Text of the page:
The last week or two here at La Maison M-J have been hot, and this girl is particularly elated by the elevated temperatures....we sigh a woosh of relief that we didn't ever get around to planting a large potager (veggie garden) this year, as the rest of the gardeners around here wail in woe at the drought like conditions!! Instead, we've been using up the mint growing on the side of the grange (it has to go by September anyway) to perfect our mojito recipe, taken cool down breaks in the Fatboy (see his photo in last year's posting ;) ) with homemade fruit smoothies and generally reveled in the heat. Our maximum suffering here as been around 33oC (91.4oF), and that was only a day or two out in the straight sun, but oh how wonderfully baking it was!!
Now, some of you may be joining this tale of misery and woe I weave a bit late, so let me give you a quick summation...I am and have always been of a very hot nature (thanks genetically to my also hot Papa--Je t'aime Papasan!). When others wore sweaters with their jeans, L was still romping about in a t-shirt and jeans, sometimes even shorts to her mother's chagrin. The nine years we spent in Paris only saw my wool sweaters come out once or twice, and my poor long, black, wool winter coat only saw freedom when I was working/traveling to Stockholm/Oslo monthly through a winter, and then only when I went in and out of buildings. From Spring until Fall I had a fan in the bathroom to keep me cool as I got ready and the fridge always had an unopened can of some nasty beverage (keeps anyone from drinking it!) that I used to cool my pulse points. My bedroom window stayed open year round and T thanked the feather Norwegian comforter gods that I was raised to have that on my bed even if I didn't always need it. In fact, T's favourite season for our relationship was winter because it was the only time I could cuddle up 24/7 without breaking a sweat!! I think you get the picture, but it's important to understand from whence the surprise suffering comes.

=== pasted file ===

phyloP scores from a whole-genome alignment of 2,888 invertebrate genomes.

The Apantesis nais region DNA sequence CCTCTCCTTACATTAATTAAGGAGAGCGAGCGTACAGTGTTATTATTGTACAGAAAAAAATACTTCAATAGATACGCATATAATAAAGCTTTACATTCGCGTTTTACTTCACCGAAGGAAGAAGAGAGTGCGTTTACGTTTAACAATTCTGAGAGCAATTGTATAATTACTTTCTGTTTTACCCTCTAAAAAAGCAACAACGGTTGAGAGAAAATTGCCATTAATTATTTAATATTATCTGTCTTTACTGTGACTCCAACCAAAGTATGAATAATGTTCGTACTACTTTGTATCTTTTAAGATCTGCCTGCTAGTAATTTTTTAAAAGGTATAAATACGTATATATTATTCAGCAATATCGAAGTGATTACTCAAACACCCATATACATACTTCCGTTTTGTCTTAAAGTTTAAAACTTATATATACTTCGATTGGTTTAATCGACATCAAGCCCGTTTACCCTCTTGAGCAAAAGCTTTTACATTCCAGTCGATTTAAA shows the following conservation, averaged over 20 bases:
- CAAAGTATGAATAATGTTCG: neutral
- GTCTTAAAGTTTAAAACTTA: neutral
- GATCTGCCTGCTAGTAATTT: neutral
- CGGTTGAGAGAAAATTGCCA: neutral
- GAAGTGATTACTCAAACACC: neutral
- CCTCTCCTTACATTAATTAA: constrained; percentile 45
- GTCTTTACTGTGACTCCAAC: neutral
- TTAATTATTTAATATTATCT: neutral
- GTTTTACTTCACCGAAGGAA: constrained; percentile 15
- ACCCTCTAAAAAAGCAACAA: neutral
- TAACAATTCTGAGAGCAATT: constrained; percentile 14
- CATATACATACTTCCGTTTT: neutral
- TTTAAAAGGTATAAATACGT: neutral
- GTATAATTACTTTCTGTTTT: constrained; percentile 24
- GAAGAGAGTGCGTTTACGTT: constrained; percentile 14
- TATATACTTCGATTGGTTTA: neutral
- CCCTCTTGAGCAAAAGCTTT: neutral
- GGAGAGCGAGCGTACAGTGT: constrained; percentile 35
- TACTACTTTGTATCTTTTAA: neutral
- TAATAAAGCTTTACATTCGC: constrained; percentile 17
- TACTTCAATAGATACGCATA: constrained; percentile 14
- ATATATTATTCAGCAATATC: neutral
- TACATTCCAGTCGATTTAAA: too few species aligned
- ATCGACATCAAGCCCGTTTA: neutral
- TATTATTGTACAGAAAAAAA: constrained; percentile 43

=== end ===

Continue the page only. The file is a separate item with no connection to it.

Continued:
So....as our first Fall fell into winter here at the house and the temperatures began to drop, I wasn't the least bit worried. However, they just kept dropping and dropping and eventually the uninsulated state of this stone-walled house, with her beautiful thick walls and cozy demeanor, became but a shell of a shelter for this warm-hearted family. T was traveling M-F every week and I was shivering and layering, shivering and layering...digging into my piles of sweaters until I found with relief the long forgotten, thick, wool ones that some nights never came off! I began, what was to be a long, intimate relationship with...our hot water bottle! Not one night, or evening wasn't spent in it's warm embrace! Now, I know there are doubters out there thinking 'really, how cold could it have been in the house?'...well, with an antiquated oil fuel heating system (the beast) that only heated the ceiling in the kitchen, the downstairs WC, and consequently the upstairs floor...some portable radiator heaters that you could sit directly in front of....a ginormous fireplace that took a lot of work to keep going and only heated you if you were practically straddling the flames...and some cheap wall heaters that heated, well, nothing....it was pretty damn cold!! When the outside temperatures fell into the negatives, the inside temperatures weren't too horribly far behind--seriously, I kid you not!! I can confirm it is actually possible to see your breath in bed :p And the sole, true moments I was warm were either in the scalding, hot shower (which previously in life I had never experienced)-or that moment just after you wake up before the seal has been broken between you and the duvet...and you will never, ever, ever find me camping outside of the summer months again!
Now that I've caught you up a wee bit on the state of affairs at Winter Hell à la Maison M-J, let me divert from this quagmire to share some of the good we tried to find in our new standings.